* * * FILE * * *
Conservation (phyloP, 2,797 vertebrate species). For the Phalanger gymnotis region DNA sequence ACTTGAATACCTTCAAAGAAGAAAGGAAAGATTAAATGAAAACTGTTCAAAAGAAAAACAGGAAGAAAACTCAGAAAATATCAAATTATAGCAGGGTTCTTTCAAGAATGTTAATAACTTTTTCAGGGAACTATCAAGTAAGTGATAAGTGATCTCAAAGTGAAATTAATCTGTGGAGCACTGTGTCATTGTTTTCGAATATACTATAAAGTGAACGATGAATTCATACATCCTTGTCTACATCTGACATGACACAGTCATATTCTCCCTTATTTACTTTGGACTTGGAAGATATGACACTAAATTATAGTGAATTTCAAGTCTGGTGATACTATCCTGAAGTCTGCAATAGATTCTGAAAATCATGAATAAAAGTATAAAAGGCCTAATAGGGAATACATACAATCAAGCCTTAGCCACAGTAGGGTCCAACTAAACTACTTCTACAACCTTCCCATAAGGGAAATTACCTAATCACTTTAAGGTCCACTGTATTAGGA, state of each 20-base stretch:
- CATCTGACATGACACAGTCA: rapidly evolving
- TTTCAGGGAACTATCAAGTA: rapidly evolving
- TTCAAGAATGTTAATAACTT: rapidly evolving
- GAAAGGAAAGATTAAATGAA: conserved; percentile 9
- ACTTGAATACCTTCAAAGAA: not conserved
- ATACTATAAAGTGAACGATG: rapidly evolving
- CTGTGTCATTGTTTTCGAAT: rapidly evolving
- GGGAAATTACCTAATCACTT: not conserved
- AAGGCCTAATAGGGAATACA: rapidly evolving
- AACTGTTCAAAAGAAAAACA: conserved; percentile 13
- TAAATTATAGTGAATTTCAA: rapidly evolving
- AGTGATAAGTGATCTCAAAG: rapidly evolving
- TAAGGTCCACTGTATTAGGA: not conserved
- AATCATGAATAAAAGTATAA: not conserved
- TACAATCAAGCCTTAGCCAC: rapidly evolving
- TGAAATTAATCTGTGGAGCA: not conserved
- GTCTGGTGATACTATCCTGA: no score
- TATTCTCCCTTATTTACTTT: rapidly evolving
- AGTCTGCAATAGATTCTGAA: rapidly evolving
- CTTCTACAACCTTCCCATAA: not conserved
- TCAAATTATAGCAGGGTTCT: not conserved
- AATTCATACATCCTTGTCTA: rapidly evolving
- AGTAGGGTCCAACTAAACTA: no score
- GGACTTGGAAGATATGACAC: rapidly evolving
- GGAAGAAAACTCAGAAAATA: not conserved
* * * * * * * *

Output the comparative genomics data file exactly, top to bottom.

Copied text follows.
Conservation (phyloP, 2,797 vertebrate species). For the Phalanger gymnotis region DNA sequence ACTTGAATACCTTCAAAGAAGAAAGGAAAGATTAAATGAAAACTGTTCAAAAGAAAAACAGGAAGAAAACTCAGAAAATATCAAATTATAGCAGGGTTCTTTCAAGAATGTTAATAACTTTTTCAGGGAACTATCAAGTAAGTGATAAGTGATCTCAAAGTGAAATTAATCTGTGGAGCACTGTGTCATTGTTTTCGAATATACTATAAAGTGAACGATGAATTCATACATCCTTGTCTACATCTGACATGACACAGTCATATTCTCCCTTATTTACTTTGGACTTGGAAGATATGACACTAAATTATAGTGAATTTCAAGTCTGGTGATACTATCCTGAAGTCTGCAATAGATTCTGAAAATCATGAATAAAAGTATAAAAGGCCTAATAGGGAATACATACAATCAAGCCTTAGCCACAGTAGGGTCCAACTAAACTACTTCTACAACCTTCCCATAAGGGAAATTACCTAATCACTTTAAGGTCCACTGTATTAGGA, state of each 20-base stretch:
- CATCTGACATGACACAGTCA: rapidly evolving
- TTTCAGGGAACTATCAAGTA: rapidly evolving
- TTCAAGAATGTTAATAACTT: rapidly evolving
- GAAAGGAAAGATTAAATGAA: conserved; percentile 9
- ACTTGAATACCTTCAAAGAA: not conserved
- ATACTATAAAGTGAACGATG: rapidly evolving
- CTGTGTCATTGTTTTCGAAT: rapidly evolving
- GGGAAATTACCTAATCACTT: not conserved
- AAGGCCTAATAGGGAATACA: rapidly evolving
- AACTGTTCAAAAGAAAAACA: conserved; percentile 13
- TAAATTATAGTGAATTTCAA: rapidly evolving
- AGTGATAAGTGATCTCAAAG: rapidly evolving
- TAAGGTCCACTGTATTAGGA: not conserved
- AATCATGAATAAAAGTATAA: not conserved
- TACAATCAAGCCTTAGCCAC: rapidly evolving
- TGAAATTAATCTGTGGAGCA: not conserved
- GTCTGGTGATACTATCCTGA: no score
- TATTCTCCCTTATTTACTTT: rapidly evolving
- AGTCTGCAATAGATTCTGAA: rapidly evolving
- CTTCTACAACCTTCCCATAA: not conserved
- TCAAATTATAGCAGGGTTCT: not conserved
- AATTCATACATCCTTGTCTA: rapidly evolving
- AGTAGGGTCCAACTAAACTA: no score
- GGACTTGGAAGATATGACAC: rapidly evolving
- GGAAGAAAACTCAGAAAATA: not conserved